Roaring ’20s in Greensboro

Shop regularly for a whimsical collector car, prowl the auctions, and you’ll find out fast what sells fast at big numbers: Muscle cars. Anything with a Chevrolet bowtie. Any Chrysler product of any generation with any Hemi engine. Lately, the first-generation Ford Bronco, early Toyota FJ40 Land Cruiser and Volkswagen Samba microbus, especially the 21-window variety, are hot as a stolen pistol. Finding something from deeper in history, especially from the 1920s, when literally hundreds of smaller manufacturers folded as the industry coalesced around the emerging Big Three, can be a serious challenge at many sale. That’s why our attention was drawn to the selection of interesting vehicles from that decade, which will be part of a newly scheduled auction next month in Greensboro, North Carolina. It’s handling the collection of a guy who knew, appreciated and understood his Brass Era stuff.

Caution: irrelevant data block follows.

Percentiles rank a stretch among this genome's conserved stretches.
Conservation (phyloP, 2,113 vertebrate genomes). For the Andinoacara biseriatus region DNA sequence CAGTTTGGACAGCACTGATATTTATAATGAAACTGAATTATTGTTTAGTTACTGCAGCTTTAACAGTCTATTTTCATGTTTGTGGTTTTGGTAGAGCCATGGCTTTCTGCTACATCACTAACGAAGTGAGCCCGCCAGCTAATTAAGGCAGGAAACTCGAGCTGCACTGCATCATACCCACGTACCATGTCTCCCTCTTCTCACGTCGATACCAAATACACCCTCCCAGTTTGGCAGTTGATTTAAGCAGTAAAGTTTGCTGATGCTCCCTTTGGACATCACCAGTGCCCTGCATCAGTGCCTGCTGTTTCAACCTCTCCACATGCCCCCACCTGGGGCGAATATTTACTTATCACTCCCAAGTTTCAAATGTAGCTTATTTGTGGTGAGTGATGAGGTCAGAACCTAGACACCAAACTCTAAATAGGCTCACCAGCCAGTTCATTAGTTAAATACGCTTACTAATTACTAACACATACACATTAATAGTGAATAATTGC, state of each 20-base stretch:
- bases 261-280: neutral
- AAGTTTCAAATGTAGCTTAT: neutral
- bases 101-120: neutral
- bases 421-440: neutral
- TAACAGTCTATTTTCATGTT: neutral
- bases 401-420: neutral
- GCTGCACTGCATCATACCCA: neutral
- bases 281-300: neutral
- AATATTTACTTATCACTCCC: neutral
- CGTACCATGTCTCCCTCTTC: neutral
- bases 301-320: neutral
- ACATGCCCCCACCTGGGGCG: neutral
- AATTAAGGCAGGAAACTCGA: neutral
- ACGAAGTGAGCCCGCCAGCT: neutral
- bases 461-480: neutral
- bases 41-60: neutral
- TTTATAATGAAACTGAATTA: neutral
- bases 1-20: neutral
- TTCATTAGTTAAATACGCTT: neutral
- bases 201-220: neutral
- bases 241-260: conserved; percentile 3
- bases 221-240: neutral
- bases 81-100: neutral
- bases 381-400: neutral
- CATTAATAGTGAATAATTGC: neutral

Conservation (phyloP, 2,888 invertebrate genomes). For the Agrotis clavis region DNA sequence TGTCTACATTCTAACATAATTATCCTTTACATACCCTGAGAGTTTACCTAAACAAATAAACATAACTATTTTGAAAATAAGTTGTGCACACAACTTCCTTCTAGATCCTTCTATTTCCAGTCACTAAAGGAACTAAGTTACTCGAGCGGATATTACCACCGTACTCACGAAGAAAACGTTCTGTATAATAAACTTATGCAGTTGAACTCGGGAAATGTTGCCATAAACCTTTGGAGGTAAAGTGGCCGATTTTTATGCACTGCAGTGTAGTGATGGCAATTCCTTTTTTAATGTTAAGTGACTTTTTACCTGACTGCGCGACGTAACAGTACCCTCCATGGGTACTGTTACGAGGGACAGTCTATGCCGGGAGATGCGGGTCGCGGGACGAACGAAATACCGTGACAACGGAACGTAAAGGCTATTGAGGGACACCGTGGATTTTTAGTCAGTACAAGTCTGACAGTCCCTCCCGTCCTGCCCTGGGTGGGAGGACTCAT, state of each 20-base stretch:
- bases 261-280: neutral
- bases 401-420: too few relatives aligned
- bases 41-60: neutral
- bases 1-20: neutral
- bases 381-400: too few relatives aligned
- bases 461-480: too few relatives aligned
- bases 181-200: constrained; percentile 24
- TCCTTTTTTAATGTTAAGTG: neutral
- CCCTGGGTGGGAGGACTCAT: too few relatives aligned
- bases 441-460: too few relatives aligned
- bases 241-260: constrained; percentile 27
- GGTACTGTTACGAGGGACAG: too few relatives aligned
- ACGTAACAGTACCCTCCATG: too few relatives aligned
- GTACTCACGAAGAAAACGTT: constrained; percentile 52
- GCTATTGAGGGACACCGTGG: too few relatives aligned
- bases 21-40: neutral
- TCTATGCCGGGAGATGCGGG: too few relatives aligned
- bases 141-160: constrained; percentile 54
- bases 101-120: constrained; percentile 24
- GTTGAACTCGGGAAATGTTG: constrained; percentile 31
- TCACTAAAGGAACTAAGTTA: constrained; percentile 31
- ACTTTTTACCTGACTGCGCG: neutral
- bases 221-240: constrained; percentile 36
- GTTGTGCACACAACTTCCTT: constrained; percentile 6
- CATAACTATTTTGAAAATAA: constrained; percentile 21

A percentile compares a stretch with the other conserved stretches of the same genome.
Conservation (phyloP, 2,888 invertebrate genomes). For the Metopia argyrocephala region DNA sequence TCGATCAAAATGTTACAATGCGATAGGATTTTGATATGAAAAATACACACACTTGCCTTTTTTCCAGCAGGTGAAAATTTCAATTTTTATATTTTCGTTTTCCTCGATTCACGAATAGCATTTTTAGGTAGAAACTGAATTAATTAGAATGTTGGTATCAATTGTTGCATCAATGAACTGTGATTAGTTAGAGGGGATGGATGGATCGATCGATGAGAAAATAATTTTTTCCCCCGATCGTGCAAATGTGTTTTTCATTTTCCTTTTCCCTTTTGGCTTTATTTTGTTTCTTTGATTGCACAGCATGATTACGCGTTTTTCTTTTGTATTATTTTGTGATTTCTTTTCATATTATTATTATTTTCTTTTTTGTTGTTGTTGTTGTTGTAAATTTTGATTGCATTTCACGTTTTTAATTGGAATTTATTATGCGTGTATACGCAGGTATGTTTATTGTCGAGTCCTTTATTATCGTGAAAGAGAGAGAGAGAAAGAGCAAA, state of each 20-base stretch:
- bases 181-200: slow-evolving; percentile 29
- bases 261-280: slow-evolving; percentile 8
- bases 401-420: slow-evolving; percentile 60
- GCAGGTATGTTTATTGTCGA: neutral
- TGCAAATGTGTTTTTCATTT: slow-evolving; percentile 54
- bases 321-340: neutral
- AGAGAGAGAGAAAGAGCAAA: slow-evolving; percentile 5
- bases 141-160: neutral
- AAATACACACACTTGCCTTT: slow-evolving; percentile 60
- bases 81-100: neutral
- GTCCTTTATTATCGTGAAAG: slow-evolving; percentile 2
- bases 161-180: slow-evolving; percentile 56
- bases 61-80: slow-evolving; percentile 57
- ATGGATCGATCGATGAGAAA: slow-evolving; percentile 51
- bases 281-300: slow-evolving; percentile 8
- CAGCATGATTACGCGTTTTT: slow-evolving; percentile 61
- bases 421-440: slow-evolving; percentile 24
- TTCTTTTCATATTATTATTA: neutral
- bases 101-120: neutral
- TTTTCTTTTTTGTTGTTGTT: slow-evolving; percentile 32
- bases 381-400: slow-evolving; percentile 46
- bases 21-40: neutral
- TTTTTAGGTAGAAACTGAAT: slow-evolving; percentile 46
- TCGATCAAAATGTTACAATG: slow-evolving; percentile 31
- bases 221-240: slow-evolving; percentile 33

GAA Classic Cars has set aside Saturday, April 24th, to sell the collection of the late Ron Jones of Greeneville, Tennessee, who was the founder and proprietor of RPC Specialty Coatings. Ron certainly liked old cars. His collection numbered 175 of them, vintages 1913 through 2008, all of which will go under the hammer at The Automobile Palace, located at 301 Norwalk St. in Greensboro. Auction chief Johnny Ransom notes the uncommonly strong presence of very early cars in the Jones collection: A pair of massive World War I-era Buick touring cars, three different Ford Model Ts, a pair of Haynes automobiles built in Kokomo, Indiana, including a Model 36 phaeton from 1917 with straight-eight power, and this wondrous creation. It’s a 1920 Winton touring car, which our research pegs as a Model 25, built on the shorter 132-inch wheelbase, and powered by a straight-six that produced 70 horsepower, very substantial output for 1920. This is the automaker that won the first race ever held on the packed sand at Ormond Beach. It’s ready to go, with the apropos side curtains and highly desirable dual sidemount spares. If you’re in the neighborhood, this sale is clearly worth a stop. Speed Sport magazine, to which yours truly is a contributor, will present the GAA auction on MAVTV.

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